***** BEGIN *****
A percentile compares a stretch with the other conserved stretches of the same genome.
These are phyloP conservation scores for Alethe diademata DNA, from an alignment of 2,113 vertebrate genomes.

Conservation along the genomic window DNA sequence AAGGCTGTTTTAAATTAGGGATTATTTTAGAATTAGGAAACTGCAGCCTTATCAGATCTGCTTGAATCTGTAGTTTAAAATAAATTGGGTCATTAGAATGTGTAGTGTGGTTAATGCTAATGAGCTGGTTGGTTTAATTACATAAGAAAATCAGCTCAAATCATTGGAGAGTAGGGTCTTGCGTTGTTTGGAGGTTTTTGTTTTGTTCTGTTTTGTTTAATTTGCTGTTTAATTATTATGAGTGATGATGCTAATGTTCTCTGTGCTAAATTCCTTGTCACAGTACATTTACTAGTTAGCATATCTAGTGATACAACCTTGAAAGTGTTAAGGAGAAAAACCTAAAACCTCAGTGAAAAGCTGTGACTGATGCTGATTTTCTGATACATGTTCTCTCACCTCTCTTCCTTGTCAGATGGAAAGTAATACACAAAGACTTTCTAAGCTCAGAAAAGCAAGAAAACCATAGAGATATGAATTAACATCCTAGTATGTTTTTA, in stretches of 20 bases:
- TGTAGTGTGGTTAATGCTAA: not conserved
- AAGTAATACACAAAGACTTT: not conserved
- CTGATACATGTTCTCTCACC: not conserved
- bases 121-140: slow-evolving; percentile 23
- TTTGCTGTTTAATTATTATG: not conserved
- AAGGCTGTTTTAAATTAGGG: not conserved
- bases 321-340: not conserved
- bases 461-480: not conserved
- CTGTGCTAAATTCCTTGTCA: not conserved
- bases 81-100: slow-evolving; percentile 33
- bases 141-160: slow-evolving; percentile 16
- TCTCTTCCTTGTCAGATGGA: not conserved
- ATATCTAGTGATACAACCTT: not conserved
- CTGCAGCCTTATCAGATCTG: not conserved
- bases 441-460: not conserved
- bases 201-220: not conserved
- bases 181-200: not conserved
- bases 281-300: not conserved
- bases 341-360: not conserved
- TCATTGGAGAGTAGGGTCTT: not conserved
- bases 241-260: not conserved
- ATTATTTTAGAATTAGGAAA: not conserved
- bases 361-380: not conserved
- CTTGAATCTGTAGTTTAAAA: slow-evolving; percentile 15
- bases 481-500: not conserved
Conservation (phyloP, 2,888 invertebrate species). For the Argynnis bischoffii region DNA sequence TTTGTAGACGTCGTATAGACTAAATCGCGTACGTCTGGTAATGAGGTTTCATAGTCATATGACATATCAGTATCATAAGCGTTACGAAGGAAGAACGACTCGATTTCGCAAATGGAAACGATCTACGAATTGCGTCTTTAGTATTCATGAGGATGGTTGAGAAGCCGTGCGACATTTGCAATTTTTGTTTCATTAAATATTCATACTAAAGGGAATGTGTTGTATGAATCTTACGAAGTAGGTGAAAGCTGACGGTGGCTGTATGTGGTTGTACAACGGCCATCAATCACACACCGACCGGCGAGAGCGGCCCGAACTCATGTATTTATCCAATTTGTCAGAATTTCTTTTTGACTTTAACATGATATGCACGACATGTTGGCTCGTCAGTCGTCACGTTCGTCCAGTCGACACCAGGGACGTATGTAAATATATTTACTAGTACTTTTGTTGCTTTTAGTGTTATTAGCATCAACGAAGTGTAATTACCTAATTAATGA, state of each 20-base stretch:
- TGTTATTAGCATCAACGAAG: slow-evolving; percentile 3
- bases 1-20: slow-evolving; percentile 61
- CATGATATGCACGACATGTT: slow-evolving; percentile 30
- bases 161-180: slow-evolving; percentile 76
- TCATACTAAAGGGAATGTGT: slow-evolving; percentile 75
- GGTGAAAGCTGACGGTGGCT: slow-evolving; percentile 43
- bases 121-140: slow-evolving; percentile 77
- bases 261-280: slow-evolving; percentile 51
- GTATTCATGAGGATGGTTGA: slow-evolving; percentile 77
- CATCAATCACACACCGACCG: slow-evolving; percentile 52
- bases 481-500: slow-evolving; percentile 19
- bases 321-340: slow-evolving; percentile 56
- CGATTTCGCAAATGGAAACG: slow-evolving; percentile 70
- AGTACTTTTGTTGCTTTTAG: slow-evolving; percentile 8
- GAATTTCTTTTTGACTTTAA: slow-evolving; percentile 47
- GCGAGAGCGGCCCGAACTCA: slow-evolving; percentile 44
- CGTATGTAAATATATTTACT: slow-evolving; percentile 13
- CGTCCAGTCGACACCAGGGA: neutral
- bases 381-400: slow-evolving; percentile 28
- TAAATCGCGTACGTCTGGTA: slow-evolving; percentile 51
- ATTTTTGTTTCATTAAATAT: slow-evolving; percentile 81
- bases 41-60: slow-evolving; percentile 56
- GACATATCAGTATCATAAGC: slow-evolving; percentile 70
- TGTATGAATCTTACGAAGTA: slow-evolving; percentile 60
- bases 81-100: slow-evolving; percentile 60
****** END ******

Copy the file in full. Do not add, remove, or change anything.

A percentile compares a stretch with the other conserved stretches of the same genome.
These are phyloP conservation scores for Alethe diademata DNA, from an alignment of 2,113 vertebrate genomes.

Conservation along the genomic window DNA sequence AAGGCTGTTTTAAATTAGGGATTATTTTAGAATTAGGAAACTGCAGCCTTATCAGATCTGCTTGAATCTGTAGTTTAAAATAAATTGGGTCATTAGAATGTGTAGTGTGGTTAATGCTAATGAGCTGGTTGGTTTAATTACATAAGAAAATCAGCTCAAATCATTGGAGAGTAGGGTCTTGCGTTGTTTGGAGGTTTTTGTTTTGTTCTGTTTTGTTTAATTTGCTGTTTAATTATTATGAGTGATGATGCTAATGTTCTCTGTGCTAAATTCCTTGTCACAGTACATTTACTAGTTAGCATATCTAGTGATACAACCTTGAAAGTGTTAAGGAGAAAAACCTAAAACCTCAGTGAAAAGCTGTGACTGATGCTGATTTTCTGATACATGTTCTCTCACCTCTCTTCCTTGTCAGATGGAAAGTAATACACAAAGACTTTCTAAGCTCAGAAAAGCAAGAAAACCATAGAGATATGAATTAACATCCTAGTATGTTTTTA, in stretches of 20 bases:
- TGTAGTGTGGTTAATGCTAA: not conserved
- AAGTAATACACAAAGACTTT: not conserved
- CTGATACATGTTCTCTCACC: not conserved
- bases 121-140: slow-evolving; percentile 23
- TTTGCTGTTTAATTATTATG: not conserved
- AAGGCTGTTTTAAATTAGGG: not conserved
- bases 321-340: not conserved
- bases 461-480: not conserved
- CTGTGCTAAATTCCTTGTCA: not conserved
- bases 81-100: slow-evolving; percentile 33
- bases 141-160: slow-evolving; percentile 16
- TCTCTTCCTTGTCAGATGGA: not conserved
- ATATCTAGTGATACAACCTT: not conserved
- CTGCAGCCTTATCAGATCTG: not conserved
- bases 441-460: not conserved
- bases 201-220: not conserved
- bases 181-200: not conserved
- bases 281-300: not conserved
- bases 341-360: not conserved
- TCATTGGAGAGTAGGGTCTT: not conserved
- bases 241-260: not conserved
- ATTATTTTAGAATTAGGAAA: not conserved
- bases 361-380: not conserved
- CTTGAATCTGTAGTTTAAAA: slow-evolving; percentile 15
- bases 481-500: not conserved
Conservation (phyloP, 2,888 invertebrate species). For the Argynnis bischoffii region DNA sequence TTTGTAGACGTCGTATAGACTAAATCGCGTACGTCTGGTAATGAGGTTTCATAGTCATATGACATATCAGTATCATAAGCGTTACGAAGGAAGAACGACTCGATTTCGCAAATGGAAACGATCTACGAATTGCGTCTTTAGTATTCATGAGGATGGTTGAGAAGCCGTGCGACATTTGCAATTTTTGTTTCATTAAATATTCATACTAAAGGGAATGTGTTGTATGAATCTTACGAAGTAGGTGAAAGCTGACGGTGGCTGTATGTGGTTGTACAACGGCCATCAATCACACACCGACCGGCGAGAGCGGCCCGAACTCATGTATTTATCCAATTTGTCAGAATTTCTTTTTGACTTTAACATGATATGCACGACATGTTGGCTCGTCAGTCGTCACGTTCGTCCAGTCGACACCAGGGACGTATGTAAATATATTTACTAGTACTTTTGTTGCTTTTAGTGTTATTAGCATCAACGAAGTGTAATTACCTAATTAATGA, state of each 20-base stretch:
- TGTTATTAGCATCAACGAAG: slow-evolving; percentile 3
- bases 1-20: slow-evolving; percentile 61
- CATGATATGCACGACATGTT: slow-evolving; percentile 30
- bases 161-180: slow-evolving; percentile 76
- TCATACTAAAGGGAATGTGT: slow-evolving; percentile 75
- GGTGAAAGCTGACGGTGGCT: slow-evolving; percentile 43
- bases 121-140: slow-evolving; percentile 77
- bases 261-280: slow-evolving; percentile 51
- GTATTCATGAGGATGGTTGA: slow-evolving; percentile 77
- CATCAATCACACACCGACCG: slow-evolving; percentile 52
- bases 481-500: slow-evolving; percentile 19
- bases 321-340: slow-evolving; percentile 56
- CGATTTCGCAAATGGAAACG: slow-evolving; percentile 70
- AGTACTTTTGTTGCTTTTAG: slow-evolving; percentile 8
- GAATTTCTTTTTGACTTTAA: slow-evolving; percentile 47
- GCGAGAGCGGCCCGAACTCA: slow-evolving; percentile 44
- CGTATGTAAATATATTTACT: slow-evolving; percentile 13
- CGTCCAGTCGACACCAGGGA: neutral
- bases 381-400: slow-evolving; percentile 28
- TAAATCGCGTACGTCTGGTA: slow-evolving; percentile 51
- ATTTTTGTTTCATTAAATAT: slow-evolving; percentile 81
- bases 41-60: slow-evolving; percentile 56
- GACATATCAGTATCATAAGC: slow-evolving; percentile 70
- TGTATGAATCTTACGAAGTA: slow-evolving; percentile 60
- bases 81-100: slow-evolving; percentile 60